To be a KWS ranger, you must meet the recruitment standards, and then undergo a very rigorous paramilitary training which prepares a recruit to face difficult working conditions out in the field. It is an elaborate program pegged on the academy’s motto of “Train Hard, Fight Easy.”

3. Give me an idea of a typical “day in the life” of a ranger.

A ranger’s day starts before 6:00am. For a ranger attached to the Wildlife Protection Department, the first activity of the day is the “team up” parade. Ordinarily, the commander will be updated on the health status of his men and state of tools and equipment for work. Then, the commander will issue deployments depending on the report we get about poachers. Movements to the operation area will be dictated by the quality of the intelligence report. They may require the team to be away from station for days and sometimes weeks at a time. Depending on the mission, the commander will arrange for adequate supplies of rations, water, and other necessary requirements.

4. What would you say are the best and hardest parts of your job?

The best part of my job as a ranger is when we track down poachers and attack them without any casualties on our side. The hardest part of it is when we have a report of poachers, and after pursuing them, their tracks can no longer be found. It is hard because until we find them, there will be no coming back to the camp even if it takes a month.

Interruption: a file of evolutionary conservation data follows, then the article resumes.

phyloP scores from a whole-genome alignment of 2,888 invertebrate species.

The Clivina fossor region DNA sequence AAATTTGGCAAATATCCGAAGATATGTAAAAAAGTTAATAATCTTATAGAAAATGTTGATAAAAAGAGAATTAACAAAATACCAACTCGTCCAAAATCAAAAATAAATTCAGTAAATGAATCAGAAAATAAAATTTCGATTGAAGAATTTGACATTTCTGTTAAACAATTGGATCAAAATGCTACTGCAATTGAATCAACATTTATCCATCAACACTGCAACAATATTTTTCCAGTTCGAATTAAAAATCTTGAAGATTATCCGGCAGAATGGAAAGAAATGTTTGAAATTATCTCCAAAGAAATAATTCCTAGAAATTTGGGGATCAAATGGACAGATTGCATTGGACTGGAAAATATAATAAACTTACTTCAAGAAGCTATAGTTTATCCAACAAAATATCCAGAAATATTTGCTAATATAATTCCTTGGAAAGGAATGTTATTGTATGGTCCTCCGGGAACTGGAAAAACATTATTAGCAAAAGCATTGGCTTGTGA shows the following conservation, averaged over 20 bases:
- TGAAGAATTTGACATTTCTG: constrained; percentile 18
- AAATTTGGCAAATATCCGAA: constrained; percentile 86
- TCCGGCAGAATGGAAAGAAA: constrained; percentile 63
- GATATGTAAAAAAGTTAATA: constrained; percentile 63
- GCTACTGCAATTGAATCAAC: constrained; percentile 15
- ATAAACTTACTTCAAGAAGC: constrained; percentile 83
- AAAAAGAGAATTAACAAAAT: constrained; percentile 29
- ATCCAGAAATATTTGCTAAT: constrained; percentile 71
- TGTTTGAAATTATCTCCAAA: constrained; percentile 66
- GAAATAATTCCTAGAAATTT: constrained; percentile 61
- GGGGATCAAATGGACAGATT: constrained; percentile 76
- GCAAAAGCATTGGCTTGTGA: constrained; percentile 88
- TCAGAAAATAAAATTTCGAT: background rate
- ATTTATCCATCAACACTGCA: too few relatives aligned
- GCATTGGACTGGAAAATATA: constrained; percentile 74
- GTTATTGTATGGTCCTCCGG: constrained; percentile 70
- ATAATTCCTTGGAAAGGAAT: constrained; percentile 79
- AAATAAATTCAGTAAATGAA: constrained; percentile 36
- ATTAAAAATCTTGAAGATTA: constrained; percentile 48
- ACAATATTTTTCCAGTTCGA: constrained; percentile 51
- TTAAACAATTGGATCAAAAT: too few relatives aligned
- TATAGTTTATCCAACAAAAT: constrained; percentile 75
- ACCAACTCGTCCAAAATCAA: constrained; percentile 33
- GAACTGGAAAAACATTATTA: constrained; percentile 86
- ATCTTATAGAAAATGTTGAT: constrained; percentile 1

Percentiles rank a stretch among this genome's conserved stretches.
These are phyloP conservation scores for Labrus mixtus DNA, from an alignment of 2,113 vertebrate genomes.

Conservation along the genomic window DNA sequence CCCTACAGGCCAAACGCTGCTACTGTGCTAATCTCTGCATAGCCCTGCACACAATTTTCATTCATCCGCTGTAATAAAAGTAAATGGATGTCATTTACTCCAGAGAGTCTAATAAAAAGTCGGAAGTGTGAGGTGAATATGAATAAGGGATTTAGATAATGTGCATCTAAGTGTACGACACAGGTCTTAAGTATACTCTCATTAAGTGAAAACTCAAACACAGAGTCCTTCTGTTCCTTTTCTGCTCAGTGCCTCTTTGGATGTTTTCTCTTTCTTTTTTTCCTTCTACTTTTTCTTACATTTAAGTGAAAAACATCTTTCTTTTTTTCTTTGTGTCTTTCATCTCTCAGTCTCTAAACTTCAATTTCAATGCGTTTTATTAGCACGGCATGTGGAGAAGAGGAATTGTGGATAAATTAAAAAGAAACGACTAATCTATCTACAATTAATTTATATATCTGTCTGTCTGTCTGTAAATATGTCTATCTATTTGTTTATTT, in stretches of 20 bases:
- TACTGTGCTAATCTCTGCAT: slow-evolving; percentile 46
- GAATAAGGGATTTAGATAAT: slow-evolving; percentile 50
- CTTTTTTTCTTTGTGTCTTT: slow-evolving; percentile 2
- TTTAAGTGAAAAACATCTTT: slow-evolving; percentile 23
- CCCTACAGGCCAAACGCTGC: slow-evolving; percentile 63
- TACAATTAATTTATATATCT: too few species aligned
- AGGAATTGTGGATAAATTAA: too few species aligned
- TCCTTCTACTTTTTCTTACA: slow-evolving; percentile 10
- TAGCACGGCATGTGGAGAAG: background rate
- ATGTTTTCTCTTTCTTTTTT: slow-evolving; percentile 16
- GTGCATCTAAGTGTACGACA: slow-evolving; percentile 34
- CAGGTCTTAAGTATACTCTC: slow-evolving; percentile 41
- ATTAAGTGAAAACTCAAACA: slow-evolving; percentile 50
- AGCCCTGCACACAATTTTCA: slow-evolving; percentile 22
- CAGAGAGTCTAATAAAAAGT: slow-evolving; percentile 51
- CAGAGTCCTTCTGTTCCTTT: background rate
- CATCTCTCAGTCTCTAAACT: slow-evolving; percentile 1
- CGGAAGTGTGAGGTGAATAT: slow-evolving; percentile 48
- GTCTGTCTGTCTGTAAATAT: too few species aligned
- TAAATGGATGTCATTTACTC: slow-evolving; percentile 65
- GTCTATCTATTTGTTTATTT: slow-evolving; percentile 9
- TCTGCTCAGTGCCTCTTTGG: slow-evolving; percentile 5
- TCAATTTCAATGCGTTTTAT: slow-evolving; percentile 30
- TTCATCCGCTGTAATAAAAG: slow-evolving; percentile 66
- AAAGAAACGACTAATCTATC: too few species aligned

5. Do you have a favorite place to guide (if you’ve worked more than one park/reserve)?

I have worked in more than six national parks and since I love nature, the best place to guide someone to visit is Kora National Park. It is described as the last wilderness in Kenya, although all KWS parks are great tourist destinations.

6. What is the most suspenseful moment you’ve had on the job?

The most suspenseful moment that I have encountered on the job was in the year 2000 when I was working in the South Turkana National Reserve. One day, we received a report about a poached elephant and our commander assembled us and briefed us on the report and what was to be done. We immediately left the camp for the crime scene.

On approaching the site, we got out of our vehicle and advanced towards the scene with caution. On the ground, we found one elephant carcass with its tusks missing. The poachers had just left. We quickly followed their fresh foot marks. We walked for about 15 km and finally got to a main road, they had just been picked by a vehicle. I was on edge anticipating any possible predicament.